Physical Description

  • A true flowering plant, not algae or seaweed.
  • Long, bright green, ribbon-like leaves.
  • Can grow up to three feet long.


  • Grows on both coasts of North America, as well as worldwide.
  • From Labrador, Canada to North Carolina on the East Coast of North America.
  • From southeastern Alaska to Baja California, Mexico on the West Coast of North America.


  • Grows in calm bays and harbors and open coastal areas.
  • Can live in brackish to saltwater.


  • All parts of the plant cycle, including flowering, pollination, and seed germination, occur underwater.
  • The female flowers are fertilized by drifting pollen and develop into seed-bearing shoots.
  • The shoots eventually break off, float to the surface, and release their seeds.
  • Eelgrass can also reproduce asexually by growth and elongation of their rhizomes (underground stems) and formation of turions (wintering buds) that can grow into complete plants.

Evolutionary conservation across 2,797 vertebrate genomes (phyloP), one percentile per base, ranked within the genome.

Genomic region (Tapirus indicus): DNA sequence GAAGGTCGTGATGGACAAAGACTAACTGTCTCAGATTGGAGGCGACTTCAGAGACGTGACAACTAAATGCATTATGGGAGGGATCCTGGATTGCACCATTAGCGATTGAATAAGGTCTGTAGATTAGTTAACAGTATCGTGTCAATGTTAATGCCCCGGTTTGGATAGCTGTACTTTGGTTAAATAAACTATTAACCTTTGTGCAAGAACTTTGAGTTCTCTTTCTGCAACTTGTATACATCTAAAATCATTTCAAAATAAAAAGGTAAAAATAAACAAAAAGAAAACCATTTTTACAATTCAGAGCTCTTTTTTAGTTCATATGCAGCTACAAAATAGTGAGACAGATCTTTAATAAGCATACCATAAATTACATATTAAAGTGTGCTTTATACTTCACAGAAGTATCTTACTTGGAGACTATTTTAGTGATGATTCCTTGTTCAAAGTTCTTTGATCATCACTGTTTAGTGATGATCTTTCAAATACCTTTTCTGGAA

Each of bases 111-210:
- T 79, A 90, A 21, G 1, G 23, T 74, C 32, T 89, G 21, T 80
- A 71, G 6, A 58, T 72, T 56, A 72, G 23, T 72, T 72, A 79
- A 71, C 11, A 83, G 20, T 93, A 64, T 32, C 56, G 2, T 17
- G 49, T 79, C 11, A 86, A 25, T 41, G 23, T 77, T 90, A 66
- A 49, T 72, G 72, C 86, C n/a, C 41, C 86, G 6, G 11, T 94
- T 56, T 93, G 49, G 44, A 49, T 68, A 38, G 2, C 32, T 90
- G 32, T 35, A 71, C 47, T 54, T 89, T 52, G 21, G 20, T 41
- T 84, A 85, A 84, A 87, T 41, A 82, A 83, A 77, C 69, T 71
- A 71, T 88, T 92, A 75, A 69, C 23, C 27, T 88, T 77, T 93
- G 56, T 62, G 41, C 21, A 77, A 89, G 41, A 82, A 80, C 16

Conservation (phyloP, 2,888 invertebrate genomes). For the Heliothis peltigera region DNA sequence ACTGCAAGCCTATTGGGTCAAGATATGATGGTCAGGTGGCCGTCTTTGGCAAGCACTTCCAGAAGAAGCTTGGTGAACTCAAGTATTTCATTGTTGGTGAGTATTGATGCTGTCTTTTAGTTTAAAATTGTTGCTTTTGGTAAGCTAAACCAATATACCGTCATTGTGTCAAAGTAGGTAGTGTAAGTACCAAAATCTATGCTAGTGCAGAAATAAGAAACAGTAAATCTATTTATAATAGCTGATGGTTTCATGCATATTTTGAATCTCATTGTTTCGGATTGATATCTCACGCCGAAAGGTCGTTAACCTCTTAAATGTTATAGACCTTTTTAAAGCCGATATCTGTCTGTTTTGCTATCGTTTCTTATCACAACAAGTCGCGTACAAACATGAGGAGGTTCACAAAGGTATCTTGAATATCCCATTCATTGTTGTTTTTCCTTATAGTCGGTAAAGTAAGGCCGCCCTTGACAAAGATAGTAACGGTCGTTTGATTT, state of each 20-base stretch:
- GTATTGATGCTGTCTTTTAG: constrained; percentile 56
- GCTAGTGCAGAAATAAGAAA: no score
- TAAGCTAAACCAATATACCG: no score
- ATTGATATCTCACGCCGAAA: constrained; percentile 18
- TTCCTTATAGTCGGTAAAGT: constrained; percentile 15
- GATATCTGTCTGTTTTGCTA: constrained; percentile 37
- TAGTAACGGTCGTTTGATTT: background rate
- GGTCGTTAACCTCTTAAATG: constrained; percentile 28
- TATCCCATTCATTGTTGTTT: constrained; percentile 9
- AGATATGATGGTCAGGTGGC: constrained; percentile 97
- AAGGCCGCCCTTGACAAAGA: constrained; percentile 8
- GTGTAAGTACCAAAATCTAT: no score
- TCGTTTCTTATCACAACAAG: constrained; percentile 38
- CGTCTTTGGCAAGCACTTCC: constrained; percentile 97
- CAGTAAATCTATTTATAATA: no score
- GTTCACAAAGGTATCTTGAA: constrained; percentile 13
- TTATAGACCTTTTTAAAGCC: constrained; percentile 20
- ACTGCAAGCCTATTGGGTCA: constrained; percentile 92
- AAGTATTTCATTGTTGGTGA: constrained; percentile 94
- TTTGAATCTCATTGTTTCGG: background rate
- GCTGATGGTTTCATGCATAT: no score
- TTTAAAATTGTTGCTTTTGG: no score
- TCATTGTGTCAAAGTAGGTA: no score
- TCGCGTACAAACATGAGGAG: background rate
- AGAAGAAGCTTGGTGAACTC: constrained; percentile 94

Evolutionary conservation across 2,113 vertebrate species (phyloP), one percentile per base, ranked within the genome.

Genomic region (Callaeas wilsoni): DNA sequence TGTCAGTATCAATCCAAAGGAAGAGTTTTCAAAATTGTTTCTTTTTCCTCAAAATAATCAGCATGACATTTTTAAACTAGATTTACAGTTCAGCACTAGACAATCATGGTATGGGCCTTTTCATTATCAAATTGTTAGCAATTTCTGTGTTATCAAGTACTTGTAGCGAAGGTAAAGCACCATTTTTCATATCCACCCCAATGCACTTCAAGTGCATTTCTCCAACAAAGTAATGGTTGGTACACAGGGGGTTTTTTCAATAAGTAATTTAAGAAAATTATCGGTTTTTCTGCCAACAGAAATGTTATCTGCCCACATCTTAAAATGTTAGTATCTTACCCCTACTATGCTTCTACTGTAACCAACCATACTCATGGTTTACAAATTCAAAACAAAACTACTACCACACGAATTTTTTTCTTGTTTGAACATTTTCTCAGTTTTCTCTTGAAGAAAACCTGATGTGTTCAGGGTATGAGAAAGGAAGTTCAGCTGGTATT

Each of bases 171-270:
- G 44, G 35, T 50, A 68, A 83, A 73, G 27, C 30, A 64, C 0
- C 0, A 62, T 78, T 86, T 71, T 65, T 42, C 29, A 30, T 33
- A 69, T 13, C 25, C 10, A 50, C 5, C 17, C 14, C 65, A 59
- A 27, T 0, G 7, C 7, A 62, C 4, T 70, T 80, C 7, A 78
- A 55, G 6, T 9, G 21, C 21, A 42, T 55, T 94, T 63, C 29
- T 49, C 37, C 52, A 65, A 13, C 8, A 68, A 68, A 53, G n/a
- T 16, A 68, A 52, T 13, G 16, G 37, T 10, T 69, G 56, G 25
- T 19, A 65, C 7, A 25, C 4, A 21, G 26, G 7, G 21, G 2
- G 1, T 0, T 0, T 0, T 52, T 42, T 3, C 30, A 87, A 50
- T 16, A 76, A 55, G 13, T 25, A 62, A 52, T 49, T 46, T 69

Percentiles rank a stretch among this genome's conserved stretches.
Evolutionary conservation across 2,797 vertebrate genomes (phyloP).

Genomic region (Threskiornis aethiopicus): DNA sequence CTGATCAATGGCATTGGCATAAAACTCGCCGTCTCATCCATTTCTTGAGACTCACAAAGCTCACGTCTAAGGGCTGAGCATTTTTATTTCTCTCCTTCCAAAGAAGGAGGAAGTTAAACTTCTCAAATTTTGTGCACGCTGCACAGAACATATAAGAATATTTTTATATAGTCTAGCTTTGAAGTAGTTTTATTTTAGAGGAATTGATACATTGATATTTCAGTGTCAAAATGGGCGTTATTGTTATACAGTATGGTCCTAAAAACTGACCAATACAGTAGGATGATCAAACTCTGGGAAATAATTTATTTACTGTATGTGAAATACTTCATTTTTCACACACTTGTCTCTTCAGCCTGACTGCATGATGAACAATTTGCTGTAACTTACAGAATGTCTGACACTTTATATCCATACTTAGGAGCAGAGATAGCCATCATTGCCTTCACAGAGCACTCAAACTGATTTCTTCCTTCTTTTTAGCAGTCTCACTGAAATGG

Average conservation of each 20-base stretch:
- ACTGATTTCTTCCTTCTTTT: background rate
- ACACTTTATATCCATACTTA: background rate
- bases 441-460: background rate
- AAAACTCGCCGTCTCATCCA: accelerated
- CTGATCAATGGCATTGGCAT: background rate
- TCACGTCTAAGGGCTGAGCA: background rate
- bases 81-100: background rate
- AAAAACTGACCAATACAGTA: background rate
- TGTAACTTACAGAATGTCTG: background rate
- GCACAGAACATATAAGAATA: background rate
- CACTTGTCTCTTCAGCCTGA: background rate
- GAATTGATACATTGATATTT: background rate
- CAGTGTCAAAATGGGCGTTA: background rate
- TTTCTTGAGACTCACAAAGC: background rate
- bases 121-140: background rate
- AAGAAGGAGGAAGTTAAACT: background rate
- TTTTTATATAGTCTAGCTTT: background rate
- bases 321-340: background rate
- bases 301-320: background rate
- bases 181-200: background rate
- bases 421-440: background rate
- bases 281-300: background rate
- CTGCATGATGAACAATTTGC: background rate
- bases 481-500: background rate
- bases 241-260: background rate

• Like all flowering plants, eelgrass needs sunlight, water, and carbon dioxide to grow via photosynthesis.


  • Eelgrass is eaten by green sea turtles, brant and Canada geese, widgeon, and many ducks.
  • Eelgrass used to be eaten by many Native Americans.
  • Eelgrass blades are also covered in bacteria, diatoms, and detritus that are eaten by many animals.

Interesting Facts

  • Eelgrass provides important nursery habitat for young animals. It stabilizes the shore, cleans the water, and provides food for many fish..
  • Dried eelgrass has been used as stuffing in mattresses and chair cushions, roofing, and housing insulation for many generations..

Sources: NOAA; Seashore to Forest Floor; Cornell University; NRCS; Bayville; Chesapeake Bay Program; Maryland Department of Natural Resources

Photo: Matthew Meier